“That the Law of Moses is to be kept according to the letter, and that the keeping of the Sabbath, Circumcision, and other legal observances, ought to take place. They hold also, that Christ the Son of God is not equal with the Father, and that the Father, Son, and Holy Ghost, these three Persons are not one God and one substance; and, as a surplus to these their errors, they judge and condemn all the doctors of the Church, and universally the whole Roman Church. Now, since they endeavor to defend this their error by testimonies drawn from the New Testament and Prophets, I shall, with assistance of the grace of Christ, stop their mouths, as David did Goliah’s, with their own sword.”
He in particular sets down their cleaving to the old Law, in his first chapter, wherein he seems better to understand the Scripture than the Church of Rome did, whose Popes, several ages before this, imposed great penances on those who had eaten the flesh of beasts dying of themselves, or of hens drowned in a pit; as we may see in the Penitential Canons. He does not so much as once mention the Arnoldists; and we may take notice that his reason was, because their opinions as to many articles were the same with those he had refuted in the Cathari. What I have already said concerning this matter may suffice; neither is it necessary to repeat the same here.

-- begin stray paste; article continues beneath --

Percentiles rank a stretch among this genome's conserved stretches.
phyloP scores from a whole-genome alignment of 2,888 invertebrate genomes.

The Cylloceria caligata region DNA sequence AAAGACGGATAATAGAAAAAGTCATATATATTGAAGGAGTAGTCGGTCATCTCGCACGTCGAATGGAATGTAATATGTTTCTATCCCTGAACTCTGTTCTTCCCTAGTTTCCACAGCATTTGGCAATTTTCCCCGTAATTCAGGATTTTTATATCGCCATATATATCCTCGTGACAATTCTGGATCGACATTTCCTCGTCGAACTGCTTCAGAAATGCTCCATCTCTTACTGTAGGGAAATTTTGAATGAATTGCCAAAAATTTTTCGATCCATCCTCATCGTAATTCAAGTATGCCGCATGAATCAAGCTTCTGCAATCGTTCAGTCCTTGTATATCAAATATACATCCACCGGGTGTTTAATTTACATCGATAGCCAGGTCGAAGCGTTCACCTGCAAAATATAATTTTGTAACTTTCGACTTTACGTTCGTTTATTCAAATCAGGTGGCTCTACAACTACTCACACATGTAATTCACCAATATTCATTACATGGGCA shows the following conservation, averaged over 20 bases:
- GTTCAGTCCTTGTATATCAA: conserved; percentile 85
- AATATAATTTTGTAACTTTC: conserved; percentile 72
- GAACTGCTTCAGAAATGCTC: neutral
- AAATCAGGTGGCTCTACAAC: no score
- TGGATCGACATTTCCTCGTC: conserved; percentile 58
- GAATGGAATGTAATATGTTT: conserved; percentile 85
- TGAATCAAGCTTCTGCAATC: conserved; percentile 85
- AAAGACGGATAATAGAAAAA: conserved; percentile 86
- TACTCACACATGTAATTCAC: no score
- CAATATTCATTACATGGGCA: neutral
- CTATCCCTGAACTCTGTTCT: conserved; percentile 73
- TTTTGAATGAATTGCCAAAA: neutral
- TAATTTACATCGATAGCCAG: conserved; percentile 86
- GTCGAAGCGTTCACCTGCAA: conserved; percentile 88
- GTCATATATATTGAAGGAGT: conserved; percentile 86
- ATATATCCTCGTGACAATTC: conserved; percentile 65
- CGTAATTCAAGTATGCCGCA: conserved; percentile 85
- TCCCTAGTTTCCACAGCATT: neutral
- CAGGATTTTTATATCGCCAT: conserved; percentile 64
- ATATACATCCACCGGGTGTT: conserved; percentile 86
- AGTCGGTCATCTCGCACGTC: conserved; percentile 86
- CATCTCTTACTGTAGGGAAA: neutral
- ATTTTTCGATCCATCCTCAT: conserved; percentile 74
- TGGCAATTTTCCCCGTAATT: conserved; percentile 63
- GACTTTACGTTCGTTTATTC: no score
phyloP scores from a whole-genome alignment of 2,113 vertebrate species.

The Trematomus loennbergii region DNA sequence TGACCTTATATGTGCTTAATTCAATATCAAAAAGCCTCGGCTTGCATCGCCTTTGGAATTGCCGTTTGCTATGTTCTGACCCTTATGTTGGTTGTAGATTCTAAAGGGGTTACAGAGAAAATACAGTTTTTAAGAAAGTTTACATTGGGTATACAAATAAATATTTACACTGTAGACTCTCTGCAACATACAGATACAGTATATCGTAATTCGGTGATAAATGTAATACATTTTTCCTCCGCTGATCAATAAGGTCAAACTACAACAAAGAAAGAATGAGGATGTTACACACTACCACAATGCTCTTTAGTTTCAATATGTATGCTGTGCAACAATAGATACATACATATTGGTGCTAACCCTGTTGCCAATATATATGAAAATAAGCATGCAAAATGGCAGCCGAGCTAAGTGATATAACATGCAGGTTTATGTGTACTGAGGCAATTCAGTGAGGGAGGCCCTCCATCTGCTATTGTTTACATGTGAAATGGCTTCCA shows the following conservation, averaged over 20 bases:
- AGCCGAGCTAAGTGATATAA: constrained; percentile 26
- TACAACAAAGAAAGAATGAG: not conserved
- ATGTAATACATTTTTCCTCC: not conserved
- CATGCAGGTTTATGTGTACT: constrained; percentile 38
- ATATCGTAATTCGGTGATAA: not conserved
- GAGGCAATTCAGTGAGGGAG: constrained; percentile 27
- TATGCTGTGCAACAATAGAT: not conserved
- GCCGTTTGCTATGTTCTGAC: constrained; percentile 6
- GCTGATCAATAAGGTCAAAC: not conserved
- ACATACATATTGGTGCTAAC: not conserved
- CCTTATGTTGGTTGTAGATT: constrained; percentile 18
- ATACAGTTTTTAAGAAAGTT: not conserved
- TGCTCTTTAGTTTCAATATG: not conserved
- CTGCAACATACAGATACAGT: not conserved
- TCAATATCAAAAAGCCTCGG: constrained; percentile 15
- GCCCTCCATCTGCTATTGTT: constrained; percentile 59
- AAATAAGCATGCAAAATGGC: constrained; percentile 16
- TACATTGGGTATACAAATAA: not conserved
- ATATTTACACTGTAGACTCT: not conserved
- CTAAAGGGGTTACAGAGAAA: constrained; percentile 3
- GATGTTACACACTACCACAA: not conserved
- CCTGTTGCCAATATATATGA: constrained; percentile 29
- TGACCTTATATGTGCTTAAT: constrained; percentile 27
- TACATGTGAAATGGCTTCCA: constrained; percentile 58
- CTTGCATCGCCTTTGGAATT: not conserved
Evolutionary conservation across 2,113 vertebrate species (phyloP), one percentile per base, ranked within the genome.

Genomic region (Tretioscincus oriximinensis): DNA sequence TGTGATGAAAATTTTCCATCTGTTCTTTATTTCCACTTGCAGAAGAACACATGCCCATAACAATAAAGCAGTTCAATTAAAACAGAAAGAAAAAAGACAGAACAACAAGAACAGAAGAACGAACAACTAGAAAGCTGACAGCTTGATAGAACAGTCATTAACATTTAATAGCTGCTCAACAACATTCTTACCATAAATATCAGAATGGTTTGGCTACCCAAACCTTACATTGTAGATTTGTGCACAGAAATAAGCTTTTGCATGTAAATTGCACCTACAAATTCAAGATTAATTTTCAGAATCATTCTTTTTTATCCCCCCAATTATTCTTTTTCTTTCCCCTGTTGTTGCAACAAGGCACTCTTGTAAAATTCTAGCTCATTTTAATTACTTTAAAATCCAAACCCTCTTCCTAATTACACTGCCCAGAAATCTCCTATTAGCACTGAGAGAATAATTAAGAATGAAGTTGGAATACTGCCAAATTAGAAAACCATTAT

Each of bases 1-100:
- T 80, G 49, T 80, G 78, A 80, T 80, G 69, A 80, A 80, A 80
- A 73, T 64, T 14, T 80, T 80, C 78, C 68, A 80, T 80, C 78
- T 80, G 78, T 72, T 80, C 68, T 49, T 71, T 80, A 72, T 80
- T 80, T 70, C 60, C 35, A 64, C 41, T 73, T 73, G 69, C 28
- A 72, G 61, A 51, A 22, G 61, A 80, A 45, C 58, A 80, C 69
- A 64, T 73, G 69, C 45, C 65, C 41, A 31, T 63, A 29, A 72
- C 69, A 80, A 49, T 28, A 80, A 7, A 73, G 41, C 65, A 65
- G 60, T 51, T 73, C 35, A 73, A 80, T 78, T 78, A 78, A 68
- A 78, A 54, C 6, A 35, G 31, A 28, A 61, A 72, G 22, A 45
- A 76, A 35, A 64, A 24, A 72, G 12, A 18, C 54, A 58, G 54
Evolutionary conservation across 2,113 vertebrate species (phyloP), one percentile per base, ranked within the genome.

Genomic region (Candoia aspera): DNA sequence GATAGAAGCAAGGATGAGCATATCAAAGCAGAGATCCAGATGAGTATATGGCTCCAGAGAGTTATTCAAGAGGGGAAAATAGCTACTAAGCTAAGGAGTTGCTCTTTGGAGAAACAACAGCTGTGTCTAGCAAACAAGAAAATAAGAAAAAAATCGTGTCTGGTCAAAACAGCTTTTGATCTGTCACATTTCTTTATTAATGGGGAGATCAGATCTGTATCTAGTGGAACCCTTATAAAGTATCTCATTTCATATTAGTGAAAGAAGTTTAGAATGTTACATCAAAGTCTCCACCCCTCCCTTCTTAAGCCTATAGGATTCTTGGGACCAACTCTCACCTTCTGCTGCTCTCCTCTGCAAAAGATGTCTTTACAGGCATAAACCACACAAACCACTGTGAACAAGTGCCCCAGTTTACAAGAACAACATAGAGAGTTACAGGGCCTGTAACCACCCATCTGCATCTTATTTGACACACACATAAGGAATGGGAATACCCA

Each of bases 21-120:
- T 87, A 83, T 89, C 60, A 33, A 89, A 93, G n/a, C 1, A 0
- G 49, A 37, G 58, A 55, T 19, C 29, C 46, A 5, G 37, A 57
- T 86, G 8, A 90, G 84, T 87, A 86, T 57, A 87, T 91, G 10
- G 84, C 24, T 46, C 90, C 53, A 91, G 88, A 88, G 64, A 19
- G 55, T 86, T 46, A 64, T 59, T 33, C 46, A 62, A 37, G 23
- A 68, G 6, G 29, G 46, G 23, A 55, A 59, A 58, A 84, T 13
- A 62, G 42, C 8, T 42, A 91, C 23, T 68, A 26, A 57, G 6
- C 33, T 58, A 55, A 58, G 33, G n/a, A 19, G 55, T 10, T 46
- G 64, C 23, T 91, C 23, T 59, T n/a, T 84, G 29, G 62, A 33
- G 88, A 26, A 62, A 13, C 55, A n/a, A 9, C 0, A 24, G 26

It is difficult to determine the time wherein this author lived. D’Achery supposeth that he lived towards the end of the twelfth century: but the manner of his speaking concerning the four doctors of the Church, of St. Ambrose, St. Jerome, St. Gregory, and St. Augustin, makes me judge that he wrote later.